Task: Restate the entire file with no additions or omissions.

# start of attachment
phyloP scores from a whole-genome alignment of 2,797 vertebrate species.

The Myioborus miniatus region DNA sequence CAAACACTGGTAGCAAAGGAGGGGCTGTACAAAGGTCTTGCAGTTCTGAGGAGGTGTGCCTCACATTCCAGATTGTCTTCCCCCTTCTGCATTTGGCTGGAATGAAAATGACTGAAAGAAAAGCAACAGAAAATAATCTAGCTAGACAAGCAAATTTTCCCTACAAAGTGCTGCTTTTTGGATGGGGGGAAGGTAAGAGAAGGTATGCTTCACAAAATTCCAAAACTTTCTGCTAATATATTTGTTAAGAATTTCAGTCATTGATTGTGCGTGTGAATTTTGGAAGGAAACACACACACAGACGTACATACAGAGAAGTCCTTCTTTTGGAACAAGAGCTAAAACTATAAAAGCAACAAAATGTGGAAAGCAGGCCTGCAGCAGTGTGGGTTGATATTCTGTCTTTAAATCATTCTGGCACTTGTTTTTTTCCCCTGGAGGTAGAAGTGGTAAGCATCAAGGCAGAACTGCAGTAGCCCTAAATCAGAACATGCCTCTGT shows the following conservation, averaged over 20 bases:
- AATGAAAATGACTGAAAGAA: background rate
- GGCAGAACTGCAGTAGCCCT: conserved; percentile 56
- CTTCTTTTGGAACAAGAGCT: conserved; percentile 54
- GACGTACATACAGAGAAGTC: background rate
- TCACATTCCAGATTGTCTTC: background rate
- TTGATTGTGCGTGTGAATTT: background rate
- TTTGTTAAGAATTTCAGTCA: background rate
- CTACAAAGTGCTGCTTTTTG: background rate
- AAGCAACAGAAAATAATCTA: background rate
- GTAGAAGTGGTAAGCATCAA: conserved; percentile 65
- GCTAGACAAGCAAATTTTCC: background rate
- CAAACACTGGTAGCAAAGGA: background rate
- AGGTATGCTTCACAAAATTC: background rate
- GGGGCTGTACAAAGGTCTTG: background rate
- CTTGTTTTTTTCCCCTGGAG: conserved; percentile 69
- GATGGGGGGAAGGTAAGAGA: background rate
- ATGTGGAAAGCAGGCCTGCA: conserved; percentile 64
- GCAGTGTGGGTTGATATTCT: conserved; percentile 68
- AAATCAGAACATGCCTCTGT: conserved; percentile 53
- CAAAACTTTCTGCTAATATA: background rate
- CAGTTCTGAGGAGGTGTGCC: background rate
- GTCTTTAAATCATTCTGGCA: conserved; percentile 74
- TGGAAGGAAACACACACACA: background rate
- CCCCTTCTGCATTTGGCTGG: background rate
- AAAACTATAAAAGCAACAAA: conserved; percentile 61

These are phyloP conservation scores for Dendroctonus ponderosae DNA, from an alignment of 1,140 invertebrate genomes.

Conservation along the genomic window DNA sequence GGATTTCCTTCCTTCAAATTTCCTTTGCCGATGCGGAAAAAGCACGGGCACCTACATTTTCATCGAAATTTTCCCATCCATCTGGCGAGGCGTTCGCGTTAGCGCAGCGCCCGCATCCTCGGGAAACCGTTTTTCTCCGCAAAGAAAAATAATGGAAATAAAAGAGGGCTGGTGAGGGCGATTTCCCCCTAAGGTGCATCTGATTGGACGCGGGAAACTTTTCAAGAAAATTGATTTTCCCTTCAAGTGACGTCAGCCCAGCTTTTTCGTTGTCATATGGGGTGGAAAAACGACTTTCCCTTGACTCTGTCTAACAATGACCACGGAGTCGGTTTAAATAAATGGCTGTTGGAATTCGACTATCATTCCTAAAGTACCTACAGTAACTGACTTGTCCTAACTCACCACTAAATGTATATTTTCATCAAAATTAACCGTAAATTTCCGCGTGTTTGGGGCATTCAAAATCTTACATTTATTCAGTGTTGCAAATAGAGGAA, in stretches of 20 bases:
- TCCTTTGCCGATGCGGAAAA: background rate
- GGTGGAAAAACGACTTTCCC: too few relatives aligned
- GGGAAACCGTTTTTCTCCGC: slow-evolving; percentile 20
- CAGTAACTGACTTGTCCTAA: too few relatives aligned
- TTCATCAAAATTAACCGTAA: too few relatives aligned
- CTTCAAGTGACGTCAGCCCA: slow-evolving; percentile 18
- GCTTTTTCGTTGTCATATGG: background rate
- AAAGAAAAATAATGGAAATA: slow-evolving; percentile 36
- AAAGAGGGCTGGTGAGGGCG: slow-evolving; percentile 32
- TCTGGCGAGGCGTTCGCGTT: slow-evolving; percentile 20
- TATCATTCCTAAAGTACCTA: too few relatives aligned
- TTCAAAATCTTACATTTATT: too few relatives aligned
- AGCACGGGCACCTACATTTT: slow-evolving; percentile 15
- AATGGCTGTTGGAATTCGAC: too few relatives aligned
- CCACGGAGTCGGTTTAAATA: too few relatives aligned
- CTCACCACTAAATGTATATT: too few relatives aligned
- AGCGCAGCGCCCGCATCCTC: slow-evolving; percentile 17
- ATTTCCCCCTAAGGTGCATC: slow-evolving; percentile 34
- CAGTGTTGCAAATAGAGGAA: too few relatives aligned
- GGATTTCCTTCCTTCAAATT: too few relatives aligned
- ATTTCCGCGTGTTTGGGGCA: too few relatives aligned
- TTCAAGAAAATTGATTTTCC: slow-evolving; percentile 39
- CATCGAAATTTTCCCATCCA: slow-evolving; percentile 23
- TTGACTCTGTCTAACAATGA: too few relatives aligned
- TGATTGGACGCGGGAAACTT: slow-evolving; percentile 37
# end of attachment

phyloP scores from a whole-genome alignment of 2,797 vertebrate species.

The Myioborus miniatus region DNA sequence CAAACACTGGTAGCAAAGGAGGGGCTGTACAAAGGTCTTGCAGTTCTGAGGAGGTGTGCCTCACATTCCAGATTGTCTTCCCCCTTCTGCATTTGGCTGGAATGAAAATGACTGAAAGAAAAGCAACAGAAAATAATCTAGCTAGACAAGCAAATTTTCCCTACAAAGTGCTGCTTTTTGGATGGGGGGAAGGTAAGAGAAGGTATGCTTCACAAAATTCCAAAACTTTCTGCTAATATATTTGTTAAGAATTTCAGTCATTGATTGTGCGTGTGAATTTTGGAAGGAAACACACACACAGACGTACATACAGAGAAGTCCTTCTTTTGGAACAAGAGCTAAAACTATAAAAGCAACAAAATGTGGAAAGCAGGCCTGCAGCAGTGTGGGTTGATATTCTGTCTTTAAATCATTCTGGCACTTGTTTTTTTCCCCTGGAGGTAGAAGTGGTAAGCATCAAGGCAGAACTGCAGTAGCCCTAAATCAGAACATGCCTCTGT shows the following conservation, averaged over 20 bases:
- AATGAAAATGACTGAAAGAA: background rate
- GGCAGAACTGCAGTAGCCCT: conserved; percentile 56
- CTTCTTTTGGAACAAGAGCT: conserved; percentile 54
- GACGTACATACAGAGAAGTC: background rate
- TCACATTCCAGATTGTCTTC: background rate
- TTGATTGTGCGTGTGAATTT: background rate
- TTTGTTAAGAATTTCAGTCA: background rate
- CTACAAAGTGCTGCTTTTTG: background rate
- AAGCAACAGAAAATAATCTA: background rate
- GTAGAAGTGGTAAGCATCAA: conserved; percentile 65
- GCTAGACAAGCAAATTTTCC: background rate
- CAAACACTGGTAGCAAAGGA: background rate
- AGGTATGCTTCACAAAATTC: background rate
- GGGGCTGTACAAAGGTCTTG: background rate
- CTTGTTTTTTTCCCCTGGAG: conserved; percentile 69
- GATGGGGGGAAGGTAAGAGA: background rate
- ATGTGGAAAGCAGGCCTGCA: conserved; percentile 64
- GCAGTGTGGGTTGATATTCT: conserved; percentile 68
- AAATCAGAACATGCCTCTGT: conserved; percentile 53
- CAAAACTTTCTGCTAATATA: background rate
- CAGTTCTGAGGAGGTGTGCC: background rate
- GTCTTTAAATCATTCTGGCA: conserved; percentile 74
- TGGAAGGAAACACACACACA: background rate
- CCCCTTCTGCATTTGGCTGG: background rate
- AAAACTATAAAAGCAACAAA: conserved; percentile 61

These are phyloP conservation scores for Dendroctonus ponderosae DNA, from an alignment of 1,140 invertebrate genomes.

Conservation along the genomic window DNA sequence GGATTTCCTTCCTTCAAATTTCCTTTGCCGATGCGGAAAAAGCACGGGCACCTACATTTTCATCGAAATTTTCCCATCCATCTGGCGAGGCGTTCGCGTTAGCGCAGCGCCCGCATCCTCGGGAAACCGTTTTTCTCCGCAAAGAAAAATAATGGAAATAAAAGAGGGCTGGTGAGGGCGATTTCCCCCTAAGGTGCATCTGATTGGACGCGGGAAACTTTTCAAGAAAATTGATTTTCCCTTCAAGTGACGTCAGCCCAGCTTTTTCGTTGTCATATGGGGTGGAAAAACGACTTTCCCTTGACTCTGTCTAACAATGACCACGGAGTCGGTTTAAATAAATGGCTGTTGGAATTCGACTATCATTCCTAAAGTACCTACAGTAACTGACTTGTCCTAACTCACCACTAAATGTATATTTTCATCAAAATTAACCGTAAATTTCCGCGTGTTTGGGGCATTCAAAATCTTACATTTATTCAGTGTTGCAAATAGAGGAA, in stretches of 20 bases:
- TCCTTTGCCGATGCGGAAAA: background rate
- GGTGGAAAAACGACTTTCCC: too few relatives aligned
- GGGAAACCGTTTTTCTCCGC: slow-evolving; percentile 20
- CAGTAACTGACTTGTCCTAA: too few relatives aligned
- TTCATCAAAATTAACCGTAA: too few relatives aligned
- CTTCAAGTGACGTCAGCCCA: slow-evolving; percentile 18
- GCTTTTTCGTTGTCATATGG: background rate
- AAAGAAAAATAATGGAAATA: slow-evolving; percentile 36
- AAAGAGGGCTGGTGAGGGCG: slow-evolving; percentile 32
- TCTGGCGAGGCGTTCGCGTT: slow-evolving; percentile 20
- TATCATTCCTAAAGTACCTA: too few relatives aligned
- TTCAAAATCTTACATTTATT: too few relatives aligned
- AGCACGGGCACCTACATTTT: slow-evolving; percentile 15
- AATGGCTGTTGGAATTCGAC: too few relatives aligned
- CCACGGAGTCGGTTTAAATA: too few relatives aligned
- CTCACCACTAAATGTATATT: too few relatives aligned
- AGCGCAGCGCCCGCATCCTC: slow-evolving; percentile 17
- ATTTCCCCCTAAGGTGCATC: slow-evolving; percentile 34
- CAGTGTTGCAAATAGAGGAA: too few relatives aligned
- GGATTTCCTTCCTTCAAATT: too few relatives aligned
- ATTTCCGCGTGTTTGGGGCA: too few relatives aligned
- TTCAAGAAAATTGATTTTCC: slow-evolving; percentile 39
- CATCGAAATTTTCCCATCCA: slow-evolving; percentile 23
- TTGACTCTGTCTAACAATGA: too few relatives aligned
- TGATTGGACGCGGGAAACTT: slow-evolving; percentile 37